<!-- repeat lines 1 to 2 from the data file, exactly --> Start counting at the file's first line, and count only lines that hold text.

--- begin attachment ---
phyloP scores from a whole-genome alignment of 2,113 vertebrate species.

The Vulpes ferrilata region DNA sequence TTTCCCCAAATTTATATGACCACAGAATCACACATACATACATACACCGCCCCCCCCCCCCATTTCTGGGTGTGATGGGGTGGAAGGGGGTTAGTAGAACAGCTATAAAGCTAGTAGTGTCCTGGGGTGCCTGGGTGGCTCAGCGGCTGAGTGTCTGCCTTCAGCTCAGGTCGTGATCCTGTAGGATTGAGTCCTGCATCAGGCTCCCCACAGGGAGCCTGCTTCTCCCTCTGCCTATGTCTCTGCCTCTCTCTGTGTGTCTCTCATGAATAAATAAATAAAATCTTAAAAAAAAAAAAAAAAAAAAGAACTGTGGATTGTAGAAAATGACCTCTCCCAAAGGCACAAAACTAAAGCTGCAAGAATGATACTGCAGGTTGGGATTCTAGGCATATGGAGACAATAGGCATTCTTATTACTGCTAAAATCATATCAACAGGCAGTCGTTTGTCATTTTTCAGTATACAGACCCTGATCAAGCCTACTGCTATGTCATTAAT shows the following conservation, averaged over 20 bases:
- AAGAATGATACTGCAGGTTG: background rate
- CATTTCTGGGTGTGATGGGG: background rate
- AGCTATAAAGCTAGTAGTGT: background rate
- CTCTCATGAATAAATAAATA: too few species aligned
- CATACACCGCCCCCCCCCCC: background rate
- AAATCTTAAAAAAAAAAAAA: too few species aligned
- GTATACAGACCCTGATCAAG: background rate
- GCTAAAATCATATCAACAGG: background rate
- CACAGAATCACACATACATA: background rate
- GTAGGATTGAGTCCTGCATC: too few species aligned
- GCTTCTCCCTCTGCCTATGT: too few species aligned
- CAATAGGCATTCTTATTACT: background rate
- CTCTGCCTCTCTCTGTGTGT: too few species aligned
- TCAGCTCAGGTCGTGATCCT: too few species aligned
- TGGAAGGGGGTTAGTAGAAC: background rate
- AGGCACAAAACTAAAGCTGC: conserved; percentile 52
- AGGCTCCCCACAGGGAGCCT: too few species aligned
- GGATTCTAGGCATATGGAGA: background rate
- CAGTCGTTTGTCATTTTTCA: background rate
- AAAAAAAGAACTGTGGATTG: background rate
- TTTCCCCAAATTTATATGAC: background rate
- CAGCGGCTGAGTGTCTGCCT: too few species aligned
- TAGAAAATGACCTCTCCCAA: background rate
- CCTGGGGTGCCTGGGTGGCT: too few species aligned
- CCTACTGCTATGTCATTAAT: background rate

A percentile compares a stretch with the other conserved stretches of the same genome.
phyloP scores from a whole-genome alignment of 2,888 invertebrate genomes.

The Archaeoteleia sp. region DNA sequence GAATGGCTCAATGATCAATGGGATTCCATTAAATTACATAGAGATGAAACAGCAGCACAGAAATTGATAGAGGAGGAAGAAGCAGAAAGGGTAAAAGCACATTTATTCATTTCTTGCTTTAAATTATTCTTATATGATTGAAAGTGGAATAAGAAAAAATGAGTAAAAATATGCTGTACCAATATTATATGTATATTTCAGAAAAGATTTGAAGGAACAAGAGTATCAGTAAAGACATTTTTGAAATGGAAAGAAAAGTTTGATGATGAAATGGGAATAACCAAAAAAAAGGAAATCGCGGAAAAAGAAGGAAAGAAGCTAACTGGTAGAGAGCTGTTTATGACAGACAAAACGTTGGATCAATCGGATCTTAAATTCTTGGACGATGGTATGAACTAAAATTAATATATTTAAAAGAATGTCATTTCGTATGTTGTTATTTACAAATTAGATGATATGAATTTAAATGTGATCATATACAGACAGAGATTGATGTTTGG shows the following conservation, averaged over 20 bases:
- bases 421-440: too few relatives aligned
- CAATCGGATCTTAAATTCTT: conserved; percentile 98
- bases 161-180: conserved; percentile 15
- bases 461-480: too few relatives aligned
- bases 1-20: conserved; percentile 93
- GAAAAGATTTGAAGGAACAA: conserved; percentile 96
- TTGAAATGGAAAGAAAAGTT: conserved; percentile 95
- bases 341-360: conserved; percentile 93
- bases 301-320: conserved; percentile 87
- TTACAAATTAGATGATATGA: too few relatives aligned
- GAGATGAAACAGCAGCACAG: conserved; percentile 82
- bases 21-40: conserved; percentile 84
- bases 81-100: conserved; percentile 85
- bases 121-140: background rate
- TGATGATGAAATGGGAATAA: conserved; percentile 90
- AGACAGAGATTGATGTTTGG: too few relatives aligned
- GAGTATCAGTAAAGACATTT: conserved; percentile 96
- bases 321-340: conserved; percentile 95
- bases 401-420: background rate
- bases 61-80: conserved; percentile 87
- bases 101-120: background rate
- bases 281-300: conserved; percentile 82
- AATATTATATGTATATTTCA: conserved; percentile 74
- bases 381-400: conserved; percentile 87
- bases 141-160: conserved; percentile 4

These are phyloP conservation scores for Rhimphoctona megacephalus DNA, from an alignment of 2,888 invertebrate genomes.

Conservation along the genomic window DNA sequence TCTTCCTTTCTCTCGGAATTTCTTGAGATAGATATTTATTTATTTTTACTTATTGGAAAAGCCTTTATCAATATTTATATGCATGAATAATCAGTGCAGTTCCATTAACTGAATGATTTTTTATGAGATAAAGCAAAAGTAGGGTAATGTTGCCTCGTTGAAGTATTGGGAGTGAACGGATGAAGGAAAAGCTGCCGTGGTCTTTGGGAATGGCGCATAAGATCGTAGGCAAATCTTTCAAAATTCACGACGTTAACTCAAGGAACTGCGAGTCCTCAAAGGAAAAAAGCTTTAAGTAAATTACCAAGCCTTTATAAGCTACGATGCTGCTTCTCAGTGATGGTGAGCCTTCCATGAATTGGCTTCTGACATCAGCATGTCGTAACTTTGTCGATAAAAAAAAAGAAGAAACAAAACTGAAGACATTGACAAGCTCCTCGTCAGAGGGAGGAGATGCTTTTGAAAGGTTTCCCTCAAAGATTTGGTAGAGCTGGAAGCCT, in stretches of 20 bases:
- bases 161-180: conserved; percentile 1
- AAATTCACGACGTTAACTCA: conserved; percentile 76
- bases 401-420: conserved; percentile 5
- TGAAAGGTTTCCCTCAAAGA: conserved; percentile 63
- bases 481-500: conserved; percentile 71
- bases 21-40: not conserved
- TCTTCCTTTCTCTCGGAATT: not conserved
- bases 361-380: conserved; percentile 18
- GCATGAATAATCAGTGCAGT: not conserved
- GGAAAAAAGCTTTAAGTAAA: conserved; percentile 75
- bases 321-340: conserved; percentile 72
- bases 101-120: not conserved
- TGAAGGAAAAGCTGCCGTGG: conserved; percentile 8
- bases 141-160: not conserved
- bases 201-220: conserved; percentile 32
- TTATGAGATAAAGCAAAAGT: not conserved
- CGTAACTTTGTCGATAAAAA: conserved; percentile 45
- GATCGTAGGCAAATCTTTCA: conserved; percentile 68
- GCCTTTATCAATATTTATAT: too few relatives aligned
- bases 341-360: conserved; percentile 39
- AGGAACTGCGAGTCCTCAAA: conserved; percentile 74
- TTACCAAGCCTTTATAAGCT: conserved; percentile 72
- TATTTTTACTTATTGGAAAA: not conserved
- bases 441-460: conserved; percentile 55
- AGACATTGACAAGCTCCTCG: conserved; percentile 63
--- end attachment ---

phyloP scores from a whole-genome alignment of 2,113 vertebrate species.

The Vulpes ferrilata region DNA sequence TTTCCCCAAATTTATATGACCACAGAATCACACATACATACATACACCGCCCCCCCCCCCCATTTCTGGGTGTGATGGGGTGGAAGGGGGTTAGTAGAACAGCTATAAAGCTAGTAGTGTCCTGGGGTGCCTGGGTGGCTCAGCGGCTGAGTGTCTGCCTTCAGCTCAGGTCGTGATCCTGTAGGATTGAGTCCTGCATCAGGCTCCCCACAGGGAGCCTGCTTCTCCCTCTGCCTATGTCTCTGCCTCTCTCTGTGTGTCTCTCATGAATAAATAAATAAAATCTTAAAAAAAAAAAAAAAAAAAAGAACTGTGGATTGTAGAAAATGACCTCTCCCAAAGGCACAAAACTAAAGCTGCAAGAATGATACTGCAGGTTGGGATTCTAGGCATATGGAGACAATAGGCATTCTTATTACTGCTAAAATCATATCAACAGGCAGTCGTTTGTCATTTTTCAGTATACAGACCCTGATCAAGCCTACTGCTATGTCATTAAT shows the following conservation, averaged over 20 bases: